“Autonomy,” a new documentary on self-driving cars directed by Alex Horwitz and produced by Car and Driver magazine, gets its most grievous sin out of the way in the first 15 minutes.
Executive producer and New Yorker magazine writer and author Malcolm Gladwell discusses his vintage BMW, while a rotating cast of other talking heads wax poetic about the rise and fall of American car culture.
Thankfully, the movie’s nostalgic phase passes quickly. Even better, they’re actually making a point.
The film, which had its world premiere here at SXSW in Austin this past week, is a comprehensive, thorough examination of the state of autonomous vehicles, and a vital bit of education for people who haven’t paid close attention to the technology’s slow, steady arrival.
Behind its thousands of lines of code is a deeply human story of innovation and risk-taking, as portrayed in “Ember.js: The Documentary.”
The documentary leans heavily on interviews with the framework’s co-founders, Tom Dale and Yehuda Katz. Although it’s clearly geared towards those with an interest in programming, it’s not really a “programming” documentary per se.
The film discusses events and concepts even non-technical people can understand — like the risky decision to leave a stable job to start something new.
As the trauma of the 2016 presidential election gave way to self reflection, Cambridge Analytica epitomized a unique form of 21st-century villainy.
The British technology firm’s covert use of Facebook user data to map voter behavior boosted the Trump presidential campaign and “Yes on Brexit” vote by sowing disinformation, and it only faced comeuppance once a few employees decided to speak out.
Co-founded by former White House senior advisor Steve Bannon and tied to broader concerns about Facebook’s loose privacy standards, the company’s impact says much about the divisiveness of the last two years.
Cambridge Analytica’s exploitative online behavior became public in piecemeal, culminating with the company’s decision to shut down in early 2018. As a result, the full scope of its impact has been elusive.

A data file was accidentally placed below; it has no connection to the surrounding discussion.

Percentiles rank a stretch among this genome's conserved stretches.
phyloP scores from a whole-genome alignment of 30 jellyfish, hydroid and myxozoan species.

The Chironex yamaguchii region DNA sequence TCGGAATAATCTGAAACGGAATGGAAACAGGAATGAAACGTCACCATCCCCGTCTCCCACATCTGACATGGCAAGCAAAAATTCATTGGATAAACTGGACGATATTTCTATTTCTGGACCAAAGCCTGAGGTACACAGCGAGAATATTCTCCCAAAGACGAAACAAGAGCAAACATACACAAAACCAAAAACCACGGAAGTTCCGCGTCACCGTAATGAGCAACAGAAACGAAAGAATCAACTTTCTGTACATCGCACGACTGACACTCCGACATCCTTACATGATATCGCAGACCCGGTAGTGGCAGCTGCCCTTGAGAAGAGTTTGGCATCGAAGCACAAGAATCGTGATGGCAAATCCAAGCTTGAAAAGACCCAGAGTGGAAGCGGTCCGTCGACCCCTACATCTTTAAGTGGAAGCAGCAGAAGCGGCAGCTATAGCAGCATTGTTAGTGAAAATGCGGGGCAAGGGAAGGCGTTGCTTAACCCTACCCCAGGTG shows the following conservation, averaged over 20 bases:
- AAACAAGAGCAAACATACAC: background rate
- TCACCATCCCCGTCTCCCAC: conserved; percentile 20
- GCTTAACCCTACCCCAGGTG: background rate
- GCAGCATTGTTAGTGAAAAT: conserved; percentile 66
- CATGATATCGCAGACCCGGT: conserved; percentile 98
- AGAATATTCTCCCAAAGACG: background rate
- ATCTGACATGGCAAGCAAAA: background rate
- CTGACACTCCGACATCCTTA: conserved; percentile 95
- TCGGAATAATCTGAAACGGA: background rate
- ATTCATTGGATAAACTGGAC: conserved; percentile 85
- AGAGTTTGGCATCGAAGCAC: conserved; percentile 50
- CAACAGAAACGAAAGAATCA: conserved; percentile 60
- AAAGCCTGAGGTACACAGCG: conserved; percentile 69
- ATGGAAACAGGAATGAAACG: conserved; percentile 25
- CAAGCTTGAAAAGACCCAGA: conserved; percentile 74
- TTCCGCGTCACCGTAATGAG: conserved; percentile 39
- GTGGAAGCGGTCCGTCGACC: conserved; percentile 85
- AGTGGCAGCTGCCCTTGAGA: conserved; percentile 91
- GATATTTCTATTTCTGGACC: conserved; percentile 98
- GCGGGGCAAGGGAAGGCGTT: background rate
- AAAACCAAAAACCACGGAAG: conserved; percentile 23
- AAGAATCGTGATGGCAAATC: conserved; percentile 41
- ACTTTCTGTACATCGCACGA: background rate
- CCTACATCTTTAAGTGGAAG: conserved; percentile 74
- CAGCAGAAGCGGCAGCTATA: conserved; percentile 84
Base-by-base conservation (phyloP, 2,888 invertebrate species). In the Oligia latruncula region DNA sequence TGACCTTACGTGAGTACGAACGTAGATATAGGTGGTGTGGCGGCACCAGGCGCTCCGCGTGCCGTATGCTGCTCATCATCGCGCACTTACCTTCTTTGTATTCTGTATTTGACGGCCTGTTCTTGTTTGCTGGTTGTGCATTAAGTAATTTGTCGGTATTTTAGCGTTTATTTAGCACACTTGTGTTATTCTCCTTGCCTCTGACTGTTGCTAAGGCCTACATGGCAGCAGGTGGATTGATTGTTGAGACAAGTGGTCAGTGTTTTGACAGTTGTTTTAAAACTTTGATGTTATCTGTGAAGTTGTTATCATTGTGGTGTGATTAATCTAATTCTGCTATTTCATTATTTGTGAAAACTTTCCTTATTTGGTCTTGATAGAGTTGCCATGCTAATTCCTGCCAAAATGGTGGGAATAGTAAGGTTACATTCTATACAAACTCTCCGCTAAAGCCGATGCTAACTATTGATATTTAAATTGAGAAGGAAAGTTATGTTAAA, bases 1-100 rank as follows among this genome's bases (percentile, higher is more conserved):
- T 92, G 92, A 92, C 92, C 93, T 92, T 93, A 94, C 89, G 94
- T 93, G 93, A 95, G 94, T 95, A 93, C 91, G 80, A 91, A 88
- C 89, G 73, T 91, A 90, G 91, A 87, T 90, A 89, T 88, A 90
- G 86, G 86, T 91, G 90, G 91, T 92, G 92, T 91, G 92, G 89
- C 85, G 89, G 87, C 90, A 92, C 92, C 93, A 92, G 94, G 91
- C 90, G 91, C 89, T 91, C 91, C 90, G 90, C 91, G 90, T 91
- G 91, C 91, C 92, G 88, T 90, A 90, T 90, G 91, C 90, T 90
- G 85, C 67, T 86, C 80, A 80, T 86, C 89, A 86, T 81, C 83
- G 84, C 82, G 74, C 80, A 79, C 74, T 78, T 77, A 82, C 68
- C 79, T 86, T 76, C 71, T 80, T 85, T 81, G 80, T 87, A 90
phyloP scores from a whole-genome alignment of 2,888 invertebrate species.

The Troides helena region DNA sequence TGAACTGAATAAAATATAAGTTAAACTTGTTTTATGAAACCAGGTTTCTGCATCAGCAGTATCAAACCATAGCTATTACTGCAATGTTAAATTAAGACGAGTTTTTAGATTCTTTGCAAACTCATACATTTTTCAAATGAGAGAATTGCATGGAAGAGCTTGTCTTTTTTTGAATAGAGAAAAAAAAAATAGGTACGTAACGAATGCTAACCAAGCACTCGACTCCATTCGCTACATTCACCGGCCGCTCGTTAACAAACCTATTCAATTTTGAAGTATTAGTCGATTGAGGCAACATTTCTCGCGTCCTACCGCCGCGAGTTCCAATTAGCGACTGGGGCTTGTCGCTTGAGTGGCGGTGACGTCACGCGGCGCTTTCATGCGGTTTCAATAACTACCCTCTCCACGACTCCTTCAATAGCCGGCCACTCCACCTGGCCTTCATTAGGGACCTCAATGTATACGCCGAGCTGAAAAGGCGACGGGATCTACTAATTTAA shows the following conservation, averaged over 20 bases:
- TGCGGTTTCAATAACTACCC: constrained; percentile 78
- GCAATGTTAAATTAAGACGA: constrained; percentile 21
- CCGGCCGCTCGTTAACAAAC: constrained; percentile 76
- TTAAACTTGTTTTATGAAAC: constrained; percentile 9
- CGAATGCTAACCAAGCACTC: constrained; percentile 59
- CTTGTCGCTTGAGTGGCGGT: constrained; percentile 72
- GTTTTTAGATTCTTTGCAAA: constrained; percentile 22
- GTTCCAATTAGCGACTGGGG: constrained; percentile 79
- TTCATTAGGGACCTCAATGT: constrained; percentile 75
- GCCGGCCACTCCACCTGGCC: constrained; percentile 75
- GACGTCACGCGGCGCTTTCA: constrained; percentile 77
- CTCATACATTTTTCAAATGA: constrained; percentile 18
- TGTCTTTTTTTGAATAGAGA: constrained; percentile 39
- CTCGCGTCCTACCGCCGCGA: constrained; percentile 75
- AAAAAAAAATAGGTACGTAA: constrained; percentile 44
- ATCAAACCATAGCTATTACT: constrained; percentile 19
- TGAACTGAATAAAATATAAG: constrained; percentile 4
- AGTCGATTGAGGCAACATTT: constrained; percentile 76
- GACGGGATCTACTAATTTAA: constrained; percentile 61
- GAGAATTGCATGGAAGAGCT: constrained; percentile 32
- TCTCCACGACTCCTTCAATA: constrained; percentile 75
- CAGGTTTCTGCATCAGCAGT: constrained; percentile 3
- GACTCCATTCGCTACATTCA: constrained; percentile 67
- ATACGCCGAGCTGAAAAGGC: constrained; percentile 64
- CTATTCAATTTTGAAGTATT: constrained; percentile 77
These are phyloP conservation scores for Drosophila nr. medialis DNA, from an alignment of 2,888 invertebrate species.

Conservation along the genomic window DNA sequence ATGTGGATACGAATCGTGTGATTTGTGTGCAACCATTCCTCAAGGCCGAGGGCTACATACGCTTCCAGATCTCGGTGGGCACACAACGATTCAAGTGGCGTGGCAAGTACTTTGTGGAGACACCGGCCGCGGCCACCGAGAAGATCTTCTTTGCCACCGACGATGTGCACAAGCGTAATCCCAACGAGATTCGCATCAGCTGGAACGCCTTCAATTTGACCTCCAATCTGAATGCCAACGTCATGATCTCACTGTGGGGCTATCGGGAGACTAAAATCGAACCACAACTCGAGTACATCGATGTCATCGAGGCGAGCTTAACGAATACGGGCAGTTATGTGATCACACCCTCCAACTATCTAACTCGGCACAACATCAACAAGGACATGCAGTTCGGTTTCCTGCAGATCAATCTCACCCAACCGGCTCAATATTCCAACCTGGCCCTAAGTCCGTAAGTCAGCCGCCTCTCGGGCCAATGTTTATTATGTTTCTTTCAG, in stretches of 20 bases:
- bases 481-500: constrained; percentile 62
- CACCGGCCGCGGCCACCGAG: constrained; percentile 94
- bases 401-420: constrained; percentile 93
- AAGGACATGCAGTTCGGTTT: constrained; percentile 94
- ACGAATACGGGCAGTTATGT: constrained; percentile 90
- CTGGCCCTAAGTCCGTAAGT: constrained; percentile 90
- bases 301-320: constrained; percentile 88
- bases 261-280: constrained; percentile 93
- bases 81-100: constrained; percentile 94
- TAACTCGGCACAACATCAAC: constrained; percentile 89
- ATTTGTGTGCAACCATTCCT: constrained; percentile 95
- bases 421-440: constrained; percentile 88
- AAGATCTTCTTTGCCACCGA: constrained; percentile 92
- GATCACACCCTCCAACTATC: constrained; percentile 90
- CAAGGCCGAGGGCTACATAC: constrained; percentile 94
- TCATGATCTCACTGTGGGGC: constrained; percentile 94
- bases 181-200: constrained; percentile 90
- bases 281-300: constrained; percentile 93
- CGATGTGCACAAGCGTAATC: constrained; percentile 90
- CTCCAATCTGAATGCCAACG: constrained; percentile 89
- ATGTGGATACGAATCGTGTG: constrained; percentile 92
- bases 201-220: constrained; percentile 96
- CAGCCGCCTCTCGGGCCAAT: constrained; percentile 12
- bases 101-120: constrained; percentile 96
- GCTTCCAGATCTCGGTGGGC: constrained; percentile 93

Netflix production “The Great Hack,” a sprawling 137-minute documentary from the directors of “Startup.com” and “Control Room,” goes to great lengths to understand it.
The first dot-com boom set the stage for a lot of the world we experience today. IPOs and insane valuations, tech companies without an obvious business model, the vague aroma of scams, all of it centered on Silicon Valley.
Two crashes later, most of the big players are dead, merged, or dismembered. Yet some of the ideas—massive online social networks, web browsers as a software platform—have come to pass. So how did we get from the first boom to here?
National Geographic’s six-episode series, “Valley of the Boom,” (the first episode premiered last night) doesn’t trace out the entire history from the 1990s to the present. Instead, it follows three very distinct companies—Netscape, TheGlobe.com, and Pixelon—from that first boom to bust, using a mix of interviews with key players, documentary footage, and some extremely well-acted scenes to fill in the details.
It sounds like a recipe for chaos, but there are definitely some lessons about Silicon Valley and tech companies here in a package that’s fantastically entertaining.
In 2017, bitcoin was one of the greatest investment manias in recent memory. This year, that boom has turned to bust.
To understand what drives the wild cryptocurrency market—the technology, hype, and innovation, combined with the hacking, market manipulation, and increased regulation—the Wall Street Journal decided to experiment with a digital currency of its own: WSJcoin.
In an original Wall Street Journal documentary, markets reporter Steven Russolillo ventures to Japan and Hong Kong to explore the universe of cryptocurrencies.
Russolillo’s mission: create WSJCoin, a virtual token that could save the newspaper industry — or not.